The most exciting part of the business is making a deal with a new artist.

Taylor McKimens, Boobtoob. the cactus idea morphed into the cactuses that Cerealart produced. Picture borrowed from his web site
Taylor McKimens, Boobtoob. the cactus idea morphed into the cactuses that Cerealart produced. Picture borrowed from his web site

Libby: Who’s new?
Larry: Olaf Breuning. I’ve seen his work in different places. We wanted a few more European artists. He’s living in New York. I did a studio visit, and he was invited to the Whitney Biennial [we raved about him in a post here; the Whitney work seems atypical]. He shows at Metro Pictures and has an interesting sense of humor.

Libby: Anyone else?
Larry: Chris Caccamise‘s paper sculptures, Shinique Smith.

We did weird printed paper sculpted plants by Taylor McKimens, who shows at Clementine‘s. They are true drawings in space.

Libby: Are you the only operation doing these 3-D editions?
Larry: Parquette [sp?] does 3D editions for the magazine. They are more expensive than what we do.

Kehinde Wiley
Kehinde Wiley, The Gypsy Fortune-Teller, 2007, Tapestry Woven in Belgium, 76 x 102 inches, edition of 48. Powel House cuortesy of the Philadelphia Society for the Preservation of Landmarks, Landmarks contemporary Projects. Photo credit: Aaron Igler

We try to keep things reasonable. It’s $20,000 for the Kehinde Wiley tapestry [he sells in the six-figures these days], which is an edition of 48. We sold the 22nd or 23rd today (that was February 14).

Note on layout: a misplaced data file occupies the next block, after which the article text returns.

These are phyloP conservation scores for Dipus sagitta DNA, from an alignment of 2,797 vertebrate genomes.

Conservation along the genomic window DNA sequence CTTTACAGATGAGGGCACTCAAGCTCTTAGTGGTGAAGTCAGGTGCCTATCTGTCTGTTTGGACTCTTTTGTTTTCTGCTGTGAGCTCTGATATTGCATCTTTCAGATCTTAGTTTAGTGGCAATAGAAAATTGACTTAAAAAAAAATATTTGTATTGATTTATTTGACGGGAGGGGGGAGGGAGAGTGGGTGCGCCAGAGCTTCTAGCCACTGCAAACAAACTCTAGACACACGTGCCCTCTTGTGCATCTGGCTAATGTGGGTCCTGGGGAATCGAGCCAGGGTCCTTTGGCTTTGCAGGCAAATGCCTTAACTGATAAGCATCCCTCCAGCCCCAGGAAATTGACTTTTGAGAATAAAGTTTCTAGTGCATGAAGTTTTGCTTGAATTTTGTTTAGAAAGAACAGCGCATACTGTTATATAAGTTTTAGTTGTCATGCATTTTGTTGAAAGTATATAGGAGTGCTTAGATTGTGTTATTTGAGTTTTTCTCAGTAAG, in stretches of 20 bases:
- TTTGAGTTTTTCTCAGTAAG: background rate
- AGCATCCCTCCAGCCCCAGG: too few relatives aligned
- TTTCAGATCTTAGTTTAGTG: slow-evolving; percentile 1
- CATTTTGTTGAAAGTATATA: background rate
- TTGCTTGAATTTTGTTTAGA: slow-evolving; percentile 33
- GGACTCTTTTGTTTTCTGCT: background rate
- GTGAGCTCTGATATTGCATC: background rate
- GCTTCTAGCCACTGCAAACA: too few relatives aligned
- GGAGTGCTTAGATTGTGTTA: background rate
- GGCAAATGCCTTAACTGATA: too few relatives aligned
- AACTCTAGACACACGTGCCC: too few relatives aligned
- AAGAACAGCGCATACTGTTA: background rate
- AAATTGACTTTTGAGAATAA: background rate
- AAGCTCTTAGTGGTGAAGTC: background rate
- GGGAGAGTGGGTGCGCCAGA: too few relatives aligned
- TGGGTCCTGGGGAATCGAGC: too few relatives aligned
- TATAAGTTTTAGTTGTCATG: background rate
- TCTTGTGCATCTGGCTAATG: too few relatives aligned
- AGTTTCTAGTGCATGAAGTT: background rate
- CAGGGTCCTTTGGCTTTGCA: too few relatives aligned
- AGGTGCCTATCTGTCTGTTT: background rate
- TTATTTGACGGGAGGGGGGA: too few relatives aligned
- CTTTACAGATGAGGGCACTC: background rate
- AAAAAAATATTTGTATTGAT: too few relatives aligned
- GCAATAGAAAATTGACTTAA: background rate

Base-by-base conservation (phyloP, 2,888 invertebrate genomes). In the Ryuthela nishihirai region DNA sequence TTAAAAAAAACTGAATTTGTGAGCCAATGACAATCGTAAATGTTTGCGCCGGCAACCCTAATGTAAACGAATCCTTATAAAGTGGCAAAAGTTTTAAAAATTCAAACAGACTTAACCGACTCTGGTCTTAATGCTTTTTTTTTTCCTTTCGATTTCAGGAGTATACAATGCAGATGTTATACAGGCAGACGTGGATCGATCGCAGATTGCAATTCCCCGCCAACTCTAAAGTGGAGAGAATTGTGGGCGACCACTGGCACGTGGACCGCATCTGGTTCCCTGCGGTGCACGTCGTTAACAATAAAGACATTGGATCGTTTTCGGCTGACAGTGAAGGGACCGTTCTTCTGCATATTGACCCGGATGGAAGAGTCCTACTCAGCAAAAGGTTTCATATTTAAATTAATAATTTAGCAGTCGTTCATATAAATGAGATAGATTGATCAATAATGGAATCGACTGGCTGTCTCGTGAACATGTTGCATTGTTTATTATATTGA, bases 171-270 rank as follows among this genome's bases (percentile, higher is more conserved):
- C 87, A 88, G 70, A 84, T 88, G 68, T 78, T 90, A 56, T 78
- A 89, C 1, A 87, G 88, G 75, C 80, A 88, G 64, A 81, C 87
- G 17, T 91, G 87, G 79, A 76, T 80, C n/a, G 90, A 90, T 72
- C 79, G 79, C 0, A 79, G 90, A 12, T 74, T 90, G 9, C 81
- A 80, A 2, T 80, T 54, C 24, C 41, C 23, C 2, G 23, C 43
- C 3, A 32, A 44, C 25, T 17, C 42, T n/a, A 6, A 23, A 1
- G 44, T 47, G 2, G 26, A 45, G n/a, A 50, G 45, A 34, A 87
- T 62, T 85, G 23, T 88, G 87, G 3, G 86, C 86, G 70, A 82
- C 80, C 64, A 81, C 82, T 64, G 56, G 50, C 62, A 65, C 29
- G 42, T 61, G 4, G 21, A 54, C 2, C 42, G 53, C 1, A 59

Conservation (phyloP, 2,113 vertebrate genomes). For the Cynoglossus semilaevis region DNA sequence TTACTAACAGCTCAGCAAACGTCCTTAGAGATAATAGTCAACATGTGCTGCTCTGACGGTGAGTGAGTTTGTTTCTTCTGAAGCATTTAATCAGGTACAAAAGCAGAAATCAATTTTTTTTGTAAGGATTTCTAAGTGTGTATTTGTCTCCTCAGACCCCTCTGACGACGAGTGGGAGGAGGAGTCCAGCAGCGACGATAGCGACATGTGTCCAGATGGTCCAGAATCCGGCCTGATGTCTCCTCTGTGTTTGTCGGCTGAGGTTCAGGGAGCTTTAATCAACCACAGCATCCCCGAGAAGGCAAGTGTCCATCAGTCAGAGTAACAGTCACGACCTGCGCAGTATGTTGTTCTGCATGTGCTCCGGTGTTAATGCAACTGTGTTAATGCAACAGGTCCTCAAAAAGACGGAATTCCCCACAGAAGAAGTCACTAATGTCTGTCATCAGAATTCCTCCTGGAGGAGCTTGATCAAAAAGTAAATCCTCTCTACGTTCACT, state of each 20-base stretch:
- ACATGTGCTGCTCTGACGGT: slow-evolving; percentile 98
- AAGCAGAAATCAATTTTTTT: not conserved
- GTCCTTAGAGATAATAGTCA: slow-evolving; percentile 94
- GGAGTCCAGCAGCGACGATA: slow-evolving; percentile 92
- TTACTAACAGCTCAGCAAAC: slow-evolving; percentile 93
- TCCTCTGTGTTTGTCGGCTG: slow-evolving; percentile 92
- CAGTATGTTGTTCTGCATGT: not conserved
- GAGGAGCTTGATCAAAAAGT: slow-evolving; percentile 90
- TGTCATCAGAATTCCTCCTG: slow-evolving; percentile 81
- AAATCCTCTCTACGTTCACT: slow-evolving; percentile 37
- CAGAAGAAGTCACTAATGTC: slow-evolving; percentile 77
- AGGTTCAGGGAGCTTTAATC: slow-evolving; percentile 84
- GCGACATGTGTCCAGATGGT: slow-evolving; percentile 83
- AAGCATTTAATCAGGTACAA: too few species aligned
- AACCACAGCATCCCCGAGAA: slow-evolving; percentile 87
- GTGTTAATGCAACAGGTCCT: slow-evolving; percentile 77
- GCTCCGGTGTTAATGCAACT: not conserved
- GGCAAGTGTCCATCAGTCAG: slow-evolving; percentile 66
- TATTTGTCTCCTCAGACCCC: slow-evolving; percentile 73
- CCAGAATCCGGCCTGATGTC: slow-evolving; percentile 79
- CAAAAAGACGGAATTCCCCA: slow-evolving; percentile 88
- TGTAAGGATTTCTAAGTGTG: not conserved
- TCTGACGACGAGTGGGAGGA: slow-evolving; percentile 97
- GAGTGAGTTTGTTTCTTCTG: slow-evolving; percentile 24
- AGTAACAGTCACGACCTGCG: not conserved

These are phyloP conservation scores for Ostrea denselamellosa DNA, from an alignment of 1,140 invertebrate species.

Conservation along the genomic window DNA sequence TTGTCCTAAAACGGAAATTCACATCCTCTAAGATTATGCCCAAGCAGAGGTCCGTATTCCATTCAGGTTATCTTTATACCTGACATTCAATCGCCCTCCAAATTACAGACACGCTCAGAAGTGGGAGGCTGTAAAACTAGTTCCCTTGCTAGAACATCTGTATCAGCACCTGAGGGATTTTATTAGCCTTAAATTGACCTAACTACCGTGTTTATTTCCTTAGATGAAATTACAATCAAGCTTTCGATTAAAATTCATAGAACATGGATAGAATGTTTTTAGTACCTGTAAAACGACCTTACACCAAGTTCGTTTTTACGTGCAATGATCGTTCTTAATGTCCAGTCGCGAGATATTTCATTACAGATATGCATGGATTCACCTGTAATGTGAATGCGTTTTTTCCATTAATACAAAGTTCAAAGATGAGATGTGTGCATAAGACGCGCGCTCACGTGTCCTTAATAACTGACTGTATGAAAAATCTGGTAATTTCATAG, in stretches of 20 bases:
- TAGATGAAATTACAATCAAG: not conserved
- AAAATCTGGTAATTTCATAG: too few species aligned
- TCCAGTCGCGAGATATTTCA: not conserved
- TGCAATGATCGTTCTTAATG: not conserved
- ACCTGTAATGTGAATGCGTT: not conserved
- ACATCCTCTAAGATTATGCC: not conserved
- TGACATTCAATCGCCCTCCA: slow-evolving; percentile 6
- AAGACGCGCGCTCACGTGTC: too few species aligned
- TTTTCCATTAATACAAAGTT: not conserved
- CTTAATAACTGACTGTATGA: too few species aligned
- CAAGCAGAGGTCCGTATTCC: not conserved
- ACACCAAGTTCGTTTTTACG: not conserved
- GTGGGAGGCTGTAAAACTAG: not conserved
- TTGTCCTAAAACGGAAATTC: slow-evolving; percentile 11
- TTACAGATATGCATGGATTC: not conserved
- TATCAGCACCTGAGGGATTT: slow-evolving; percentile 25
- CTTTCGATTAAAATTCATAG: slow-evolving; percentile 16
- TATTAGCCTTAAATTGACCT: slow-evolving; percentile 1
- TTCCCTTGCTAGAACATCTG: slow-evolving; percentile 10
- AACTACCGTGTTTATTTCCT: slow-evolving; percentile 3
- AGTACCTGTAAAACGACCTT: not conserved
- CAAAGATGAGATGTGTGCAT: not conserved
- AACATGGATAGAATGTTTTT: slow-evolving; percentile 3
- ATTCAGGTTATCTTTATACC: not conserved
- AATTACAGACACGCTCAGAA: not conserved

Libby: Who buys them?
Larry: Some people buy them because they work great in public spaces. Some Kehinde Wiley collectors, too. The work really lends inteself to the medium. He’s recontextualizing African-American images in art historical contexts, in this case he’s using a Boucher composition from a piece in the Met’s tapestry show.

I met Micky [Mickalene] Thomas via Kehinde. I went to Art Basel in 2006 and saw her work and Rhona Hoffman. I bought a photo and was really happy. We will be making three bigger than life-size versions of the wrestlers, 7 to 8 feet high.

Libby: I know she’s from Camden.
Larry: She went to Pratt, in Brooklyn, and is in her mid-30s. She’s very hands on. [Philadelphia sculptor] Chris Smith does a lot of figures for us.

Marcel Dzama
Marcel Dzama, Sea Salt & Jester Pepper Shakers, 3 inches high

Libby: You mentioned you try to keep prices down. So what’s less expensive?
Larry: Allan McCollum‘s things go for $40 or $50 dollars. The Marcel Dzama salt and peppers–the jester ones–for $75. His action figures are $30. The Nara glasses are $20.

Libby: You have a storefront in Old City. Do you get any people who just wander in and then buy?